The results from the last poll (How Many MegaPixels Are Enough?) are pretty interesting. A majority of the votes go to 10MP, but there were also quite a few pixel-hungry voters. Never enough… come on. There’s got to be some kind of limit. The 10MP peak is kind of interesting — aren’t most entry/mid level dSLRs in the 10MP range? I wonder if that has anything to do with the answers. And apparently the number 14 is not popular — so take note Canon, Nikon, and Sony — release your new cameras with either 12 or 16, not 14; nobody will buy them.

Also take a look at the comments from the poll page. Lot’s of good insightful discussions in there from some knowledgeable sources.

28 Ways To Interpret A Photo

Edit My Photo

On September 18th, I asked my fellow photographers to join me in an artistic experiment. I wanted to see how a single photo could be interpreted by different people, and to do this I presented the test-subjects audience with an unprocessed photograph and asked them to “Edit My Photo“.

I knew that each participant would produce a different photo via post-processing, but how different was unknown. I must say that I’m shocked and amazed at the diversity and creativity of these results. The photographs on this page clearly show the boundless possibilities of artistic interpretation, and it all spawned from a single image.

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Read below the images for more discussion of results AND for part 2 of this experiment — everybody’s invited.

Before going any further, I’d like to sincerely thank all of the people who participated in this project so willingly and enthusiastically. Seriously gang, this wouldn’t have happened without each and every one of you. Every photo on this page is an integral part of this project. And a huge thanks again to my Grandfather, Ron McCoy, who gave me this great idea for a project. Now… on with the discussion.


You may be asking yourself “Why the heck did this guy pick such a cruddy photo to run the project with?” Well, the image was completely intentional on my part. I literally have hundreds of unprocessed images in the “To-Do” pile, but this one presented unique opportunities for the project.

  • Technical Flaws
    The horizon is crooked, there are dust spots, it’s not perfectly exposed, and there are probably other things wrong with it too. I was curious to see how people would either “fix” these flaws, overlook them, or incorporate them into their final image.
  • Lack of Color
    The image contains color — it’s just not as vibrant as most of us would like to start with. I wanted to see how people would deal with this, and how color affects the mood of the image.
  • Foreign Objects
    There’s a string of buoys in the water, and I was interested in how people would deal with something that seemed out of place.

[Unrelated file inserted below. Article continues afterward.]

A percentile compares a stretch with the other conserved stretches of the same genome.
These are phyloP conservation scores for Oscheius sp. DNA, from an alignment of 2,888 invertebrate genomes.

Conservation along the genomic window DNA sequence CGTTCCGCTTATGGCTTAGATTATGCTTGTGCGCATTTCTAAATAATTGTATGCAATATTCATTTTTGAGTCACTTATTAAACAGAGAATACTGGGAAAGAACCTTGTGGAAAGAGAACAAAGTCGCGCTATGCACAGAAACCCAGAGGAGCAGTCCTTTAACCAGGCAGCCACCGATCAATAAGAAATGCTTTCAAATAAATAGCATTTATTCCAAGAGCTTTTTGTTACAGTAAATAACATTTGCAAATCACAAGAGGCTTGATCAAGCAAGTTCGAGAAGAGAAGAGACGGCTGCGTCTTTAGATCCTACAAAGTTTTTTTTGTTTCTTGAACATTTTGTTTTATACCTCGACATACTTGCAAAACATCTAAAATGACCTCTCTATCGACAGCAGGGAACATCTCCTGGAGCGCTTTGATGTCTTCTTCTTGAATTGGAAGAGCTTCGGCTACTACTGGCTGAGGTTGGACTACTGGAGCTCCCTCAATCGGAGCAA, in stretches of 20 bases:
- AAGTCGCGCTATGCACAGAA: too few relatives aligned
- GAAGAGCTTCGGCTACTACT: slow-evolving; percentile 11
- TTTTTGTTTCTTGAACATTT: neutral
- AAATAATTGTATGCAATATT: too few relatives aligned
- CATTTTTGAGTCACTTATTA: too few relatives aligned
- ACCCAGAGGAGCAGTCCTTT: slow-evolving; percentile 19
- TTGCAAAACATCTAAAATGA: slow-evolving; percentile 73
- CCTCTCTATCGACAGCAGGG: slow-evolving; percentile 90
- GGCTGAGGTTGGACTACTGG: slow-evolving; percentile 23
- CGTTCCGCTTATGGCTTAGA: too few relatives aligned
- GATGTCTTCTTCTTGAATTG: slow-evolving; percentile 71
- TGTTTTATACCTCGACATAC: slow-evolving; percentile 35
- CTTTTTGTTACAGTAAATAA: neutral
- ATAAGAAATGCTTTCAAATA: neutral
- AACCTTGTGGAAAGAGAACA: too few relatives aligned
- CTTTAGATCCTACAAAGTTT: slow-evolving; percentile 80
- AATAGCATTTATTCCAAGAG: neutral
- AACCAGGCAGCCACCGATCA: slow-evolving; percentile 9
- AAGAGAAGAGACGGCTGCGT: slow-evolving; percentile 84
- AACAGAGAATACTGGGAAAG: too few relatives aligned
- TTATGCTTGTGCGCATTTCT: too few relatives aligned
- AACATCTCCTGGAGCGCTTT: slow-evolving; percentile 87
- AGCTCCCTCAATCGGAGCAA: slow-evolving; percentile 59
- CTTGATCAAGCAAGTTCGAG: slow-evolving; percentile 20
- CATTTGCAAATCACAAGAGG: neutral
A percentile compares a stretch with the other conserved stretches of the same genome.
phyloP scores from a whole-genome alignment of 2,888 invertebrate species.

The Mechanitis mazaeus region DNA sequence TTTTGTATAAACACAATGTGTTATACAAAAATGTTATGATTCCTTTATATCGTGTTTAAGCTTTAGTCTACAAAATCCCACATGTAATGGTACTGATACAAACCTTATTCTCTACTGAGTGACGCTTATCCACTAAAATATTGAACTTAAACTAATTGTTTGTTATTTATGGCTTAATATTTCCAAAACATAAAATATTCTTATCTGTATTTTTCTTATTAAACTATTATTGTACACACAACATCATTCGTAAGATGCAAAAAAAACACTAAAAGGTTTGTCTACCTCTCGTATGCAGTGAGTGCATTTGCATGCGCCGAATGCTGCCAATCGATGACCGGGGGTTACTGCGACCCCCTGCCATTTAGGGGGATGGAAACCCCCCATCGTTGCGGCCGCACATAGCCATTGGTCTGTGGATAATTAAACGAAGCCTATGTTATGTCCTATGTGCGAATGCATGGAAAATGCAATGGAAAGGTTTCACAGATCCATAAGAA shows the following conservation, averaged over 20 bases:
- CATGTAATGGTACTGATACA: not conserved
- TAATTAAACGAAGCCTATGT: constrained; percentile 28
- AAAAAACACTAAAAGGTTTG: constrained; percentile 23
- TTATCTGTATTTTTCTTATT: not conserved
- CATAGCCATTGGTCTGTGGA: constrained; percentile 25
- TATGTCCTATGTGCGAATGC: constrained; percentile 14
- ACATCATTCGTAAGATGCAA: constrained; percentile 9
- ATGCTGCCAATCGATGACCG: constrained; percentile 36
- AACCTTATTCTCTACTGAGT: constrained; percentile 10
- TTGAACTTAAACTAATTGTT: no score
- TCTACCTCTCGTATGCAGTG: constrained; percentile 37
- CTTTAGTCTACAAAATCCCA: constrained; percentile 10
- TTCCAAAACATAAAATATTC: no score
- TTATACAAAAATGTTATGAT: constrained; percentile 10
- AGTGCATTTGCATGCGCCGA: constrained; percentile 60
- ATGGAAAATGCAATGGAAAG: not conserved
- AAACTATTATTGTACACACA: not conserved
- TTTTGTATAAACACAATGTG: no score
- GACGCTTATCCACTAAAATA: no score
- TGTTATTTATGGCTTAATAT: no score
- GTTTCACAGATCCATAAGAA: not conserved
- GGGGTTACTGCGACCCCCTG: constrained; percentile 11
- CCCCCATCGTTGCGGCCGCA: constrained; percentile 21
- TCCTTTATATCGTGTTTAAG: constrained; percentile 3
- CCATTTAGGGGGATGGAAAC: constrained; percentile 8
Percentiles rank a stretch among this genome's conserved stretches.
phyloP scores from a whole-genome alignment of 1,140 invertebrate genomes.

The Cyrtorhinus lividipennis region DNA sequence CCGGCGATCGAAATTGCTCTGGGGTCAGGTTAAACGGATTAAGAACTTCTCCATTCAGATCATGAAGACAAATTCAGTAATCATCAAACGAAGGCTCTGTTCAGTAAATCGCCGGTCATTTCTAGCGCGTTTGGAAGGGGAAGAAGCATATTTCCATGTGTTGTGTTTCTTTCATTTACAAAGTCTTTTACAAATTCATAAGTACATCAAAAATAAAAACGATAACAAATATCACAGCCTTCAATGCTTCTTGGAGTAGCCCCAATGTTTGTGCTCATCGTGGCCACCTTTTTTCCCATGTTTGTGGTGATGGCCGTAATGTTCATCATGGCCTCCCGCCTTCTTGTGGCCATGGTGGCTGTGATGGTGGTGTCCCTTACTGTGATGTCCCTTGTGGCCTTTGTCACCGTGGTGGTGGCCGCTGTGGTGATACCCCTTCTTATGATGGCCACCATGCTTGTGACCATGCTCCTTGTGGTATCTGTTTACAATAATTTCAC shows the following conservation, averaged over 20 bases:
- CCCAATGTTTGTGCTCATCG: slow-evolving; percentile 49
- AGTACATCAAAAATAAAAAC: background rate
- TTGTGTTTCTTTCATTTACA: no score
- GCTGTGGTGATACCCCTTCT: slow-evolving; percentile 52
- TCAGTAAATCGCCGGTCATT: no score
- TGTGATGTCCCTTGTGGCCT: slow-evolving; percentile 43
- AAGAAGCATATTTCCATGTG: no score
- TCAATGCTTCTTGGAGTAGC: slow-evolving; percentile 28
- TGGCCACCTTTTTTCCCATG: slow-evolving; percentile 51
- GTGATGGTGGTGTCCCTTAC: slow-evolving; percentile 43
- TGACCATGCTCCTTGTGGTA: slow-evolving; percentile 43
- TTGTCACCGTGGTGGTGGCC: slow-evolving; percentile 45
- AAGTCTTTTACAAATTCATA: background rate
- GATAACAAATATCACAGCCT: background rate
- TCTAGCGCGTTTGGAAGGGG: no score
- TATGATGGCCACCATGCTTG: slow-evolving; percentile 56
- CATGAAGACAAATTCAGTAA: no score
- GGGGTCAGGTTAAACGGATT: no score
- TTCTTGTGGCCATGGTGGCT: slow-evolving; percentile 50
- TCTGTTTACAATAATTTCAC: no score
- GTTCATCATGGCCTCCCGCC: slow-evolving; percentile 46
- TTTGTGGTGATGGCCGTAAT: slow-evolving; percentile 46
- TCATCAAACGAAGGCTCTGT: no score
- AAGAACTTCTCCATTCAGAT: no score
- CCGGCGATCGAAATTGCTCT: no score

• Simple Subject
    The composition is so simple in this image that it opens itself up for a number of interpretations. The overall mood of the processed photo would be highly dependent on the participants.

So basically, I picked the image because it would present the project participants with many processing options. I also wanted to convey (with these results) that typically overlooked images may actually have some life in them — you just have to be creative and open your mind to “out of the box” options.


The photos above represent vastly different artistic styles, each of which is as unique as their creators. The combined effort is much greater than any one person would spend on a single photo, and the results are far more creative and diverse than any one person could achieve. Some of the participants are photographers who I’ve been following for some time now, and I can certainly see their artistic style showing through even though they didn’t take the photo.

This experiment further affirms my own beliefs that photography is 50% capture, 50% processing. You may not hold the same views (I already know I’m going to hear about this comment from the “purists”), but you can’t completely dismiss the power of post-processing. When it comes to the artistic side of photography, Photoshop and other similar software is a vital tool of expression.

The main reason I think these results are so amazing is because I gave no instructions or boundaries as to what to do with the original image, other than “process the photo until you’re satisfied”. What I got back was a huge range of technique and style. Amazing.


I’ve learned a lot watching this project take it’s course, and I’m sure that the participants learned a few things too. But I think there are many key things that all of us can take away from this.

  • There’s More Than One Way to Process a Photo
    In fact, there may be an infinite number of ways, you just have to seek them out and have the creative drive to try different Photoshop techniques.
  • Artistic Style Counts
    Your own style can show through with post-processing just as much as it can in taking the photo.
  • It’s Not the Software, It’s the Artist
    A ton of different software packages were used in these creations. Find something that works for you and develop your techniques.
  • Give Your Photos a Second Chance
    Just because a photo initially looks unusable, doesn’t mean it’s not worth pursuing. A larger processing skillset will give you more options and allow you to use more of your images.
  • Art is Subjective, Beauty is in the Eye of the Beholder
    Everybody has a different taste for art and photography. Don’t be so quick to judge the work of others as “bad” just because it’s different than you would have done it. Instead, study their work and try to understand what the artist has conveyed. Being less critical and judgmental will allow you to enjoy a much wider spectrum of art.

So study the photos presented here, explore the techniques that were used, ask yourself why you’re drawn to certain images, and see if you can find an understanding of why the artist arrived where they did. There’s a lot more to learn than I’ve listed here, but you’ll have to find it yourself.


Watching one image transform into multiple works of art has been absolutely amazing, but I’d like to take things a step further. What is it that makes certain works of art more appealing than others? Are there any patterns or consistencies to the more “popular” photos? To give us some insight to these questions, I need everybody’s help again.